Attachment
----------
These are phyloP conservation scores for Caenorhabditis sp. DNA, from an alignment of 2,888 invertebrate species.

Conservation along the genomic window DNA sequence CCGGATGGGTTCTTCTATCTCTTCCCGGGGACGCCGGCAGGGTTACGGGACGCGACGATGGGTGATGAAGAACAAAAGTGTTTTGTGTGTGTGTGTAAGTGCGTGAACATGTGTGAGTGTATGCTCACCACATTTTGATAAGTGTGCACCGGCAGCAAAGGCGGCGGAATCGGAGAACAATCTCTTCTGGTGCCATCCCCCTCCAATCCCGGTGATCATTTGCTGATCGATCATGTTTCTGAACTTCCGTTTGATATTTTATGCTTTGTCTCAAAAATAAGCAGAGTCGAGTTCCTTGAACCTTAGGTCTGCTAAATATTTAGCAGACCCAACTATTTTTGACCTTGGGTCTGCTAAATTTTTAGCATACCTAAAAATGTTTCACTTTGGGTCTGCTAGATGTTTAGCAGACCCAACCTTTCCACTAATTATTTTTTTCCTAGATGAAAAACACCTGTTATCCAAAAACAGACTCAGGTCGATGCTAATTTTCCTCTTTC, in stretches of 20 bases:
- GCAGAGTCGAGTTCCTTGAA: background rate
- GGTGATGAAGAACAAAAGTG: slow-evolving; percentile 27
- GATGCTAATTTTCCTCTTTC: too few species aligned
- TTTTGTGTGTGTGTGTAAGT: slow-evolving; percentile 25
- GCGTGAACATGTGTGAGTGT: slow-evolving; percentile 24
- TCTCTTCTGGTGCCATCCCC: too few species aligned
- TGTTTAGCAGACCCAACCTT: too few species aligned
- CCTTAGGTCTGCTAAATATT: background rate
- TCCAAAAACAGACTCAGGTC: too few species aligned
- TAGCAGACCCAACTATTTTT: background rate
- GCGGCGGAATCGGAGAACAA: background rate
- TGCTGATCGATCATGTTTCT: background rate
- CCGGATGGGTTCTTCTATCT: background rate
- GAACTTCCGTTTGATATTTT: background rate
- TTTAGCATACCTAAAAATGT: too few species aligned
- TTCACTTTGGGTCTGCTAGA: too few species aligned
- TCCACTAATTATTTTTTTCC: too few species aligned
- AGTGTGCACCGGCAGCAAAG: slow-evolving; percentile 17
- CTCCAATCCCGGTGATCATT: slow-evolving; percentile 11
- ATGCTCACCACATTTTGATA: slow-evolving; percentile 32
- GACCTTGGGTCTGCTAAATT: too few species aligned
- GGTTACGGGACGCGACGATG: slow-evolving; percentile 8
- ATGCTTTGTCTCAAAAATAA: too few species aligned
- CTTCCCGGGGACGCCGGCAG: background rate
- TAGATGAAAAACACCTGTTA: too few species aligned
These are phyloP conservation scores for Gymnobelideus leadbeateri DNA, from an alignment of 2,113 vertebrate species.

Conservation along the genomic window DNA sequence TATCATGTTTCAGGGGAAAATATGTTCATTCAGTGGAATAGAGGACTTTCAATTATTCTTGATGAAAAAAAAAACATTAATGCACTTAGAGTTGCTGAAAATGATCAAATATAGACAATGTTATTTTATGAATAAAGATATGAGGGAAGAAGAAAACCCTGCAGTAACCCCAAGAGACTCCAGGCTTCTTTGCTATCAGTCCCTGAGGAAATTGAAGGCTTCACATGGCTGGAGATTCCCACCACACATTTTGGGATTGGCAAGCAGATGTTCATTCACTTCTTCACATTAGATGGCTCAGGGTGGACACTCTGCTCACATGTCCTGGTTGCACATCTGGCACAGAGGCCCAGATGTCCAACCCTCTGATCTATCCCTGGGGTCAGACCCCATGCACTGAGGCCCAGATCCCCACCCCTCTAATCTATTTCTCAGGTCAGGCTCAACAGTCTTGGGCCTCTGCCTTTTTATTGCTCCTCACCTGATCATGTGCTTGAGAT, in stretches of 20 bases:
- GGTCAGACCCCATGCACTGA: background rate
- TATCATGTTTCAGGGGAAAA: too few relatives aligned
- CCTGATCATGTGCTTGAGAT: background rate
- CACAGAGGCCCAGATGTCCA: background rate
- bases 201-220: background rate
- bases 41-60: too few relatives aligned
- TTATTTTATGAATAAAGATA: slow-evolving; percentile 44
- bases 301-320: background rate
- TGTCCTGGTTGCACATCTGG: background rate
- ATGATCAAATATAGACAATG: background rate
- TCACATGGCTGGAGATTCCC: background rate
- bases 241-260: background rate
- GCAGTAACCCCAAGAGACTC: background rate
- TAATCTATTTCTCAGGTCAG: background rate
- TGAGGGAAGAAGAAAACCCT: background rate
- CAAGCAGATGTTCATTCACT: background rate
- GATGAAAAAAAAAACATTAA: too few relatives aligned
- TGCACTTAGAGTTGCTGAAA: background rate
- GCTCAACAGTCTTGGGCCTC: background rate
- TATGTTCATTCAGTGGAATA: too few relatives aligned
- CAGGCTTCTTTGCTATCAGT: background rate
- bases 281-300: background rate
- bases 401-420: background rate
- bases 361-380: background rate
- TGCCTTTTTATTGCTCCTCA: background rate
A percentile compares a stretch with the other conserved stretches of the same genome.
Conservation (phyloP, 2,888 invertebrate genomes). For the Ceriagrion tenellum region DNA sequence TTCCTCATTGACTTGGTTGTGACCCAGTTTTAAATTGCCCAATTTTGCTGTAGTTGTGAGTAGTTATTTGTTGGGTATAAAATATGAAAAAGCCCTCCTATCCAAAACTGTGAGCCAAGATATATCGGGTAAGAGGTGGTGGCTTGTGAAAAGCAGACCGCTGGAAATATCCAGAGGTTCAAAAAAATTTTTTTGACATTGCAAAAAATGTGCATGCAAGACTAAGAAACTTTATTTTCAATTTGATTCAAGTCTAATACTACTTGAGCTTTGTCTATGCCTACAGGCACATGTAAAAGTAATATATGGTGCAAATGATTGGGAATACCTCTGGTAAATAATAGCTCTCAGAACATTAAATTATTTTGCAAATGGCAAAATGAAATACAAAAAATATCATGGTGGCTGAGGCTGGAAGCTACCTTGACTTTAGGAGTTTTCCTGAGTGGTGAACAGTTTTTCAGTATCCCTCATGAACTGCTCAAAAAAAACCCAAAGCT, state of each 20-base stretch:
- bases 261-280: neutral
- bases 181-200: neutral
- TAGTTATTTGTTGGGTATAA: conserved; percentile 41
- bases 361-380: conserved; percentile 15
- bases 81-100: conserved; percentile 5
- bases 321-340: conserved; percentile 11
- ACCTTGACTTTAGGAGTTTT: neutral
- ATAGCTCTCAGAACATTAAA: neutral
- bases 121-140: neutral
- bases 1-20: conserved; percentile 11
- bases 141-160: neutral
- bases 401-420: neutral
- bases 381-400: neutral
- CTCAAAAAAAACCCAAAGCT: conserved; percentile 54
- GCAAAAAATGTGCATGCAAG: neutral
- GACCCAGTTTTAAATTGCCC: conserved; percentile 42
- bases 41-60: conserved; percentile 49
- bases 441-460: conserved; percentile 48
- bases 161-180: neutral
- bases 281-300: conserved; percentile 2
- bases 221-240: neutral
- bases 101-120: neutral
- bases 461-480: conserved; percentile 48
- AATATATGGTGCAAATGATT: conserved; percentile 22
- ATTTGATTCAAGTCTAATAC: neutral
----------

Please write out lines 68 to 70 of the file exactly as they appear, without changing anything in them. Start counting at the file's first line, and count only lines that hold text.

- bases 401-420: neutral
- bases 381-400: neutral
- CTCAAAAAAAACCCAAAGCT: conserved; percentile 54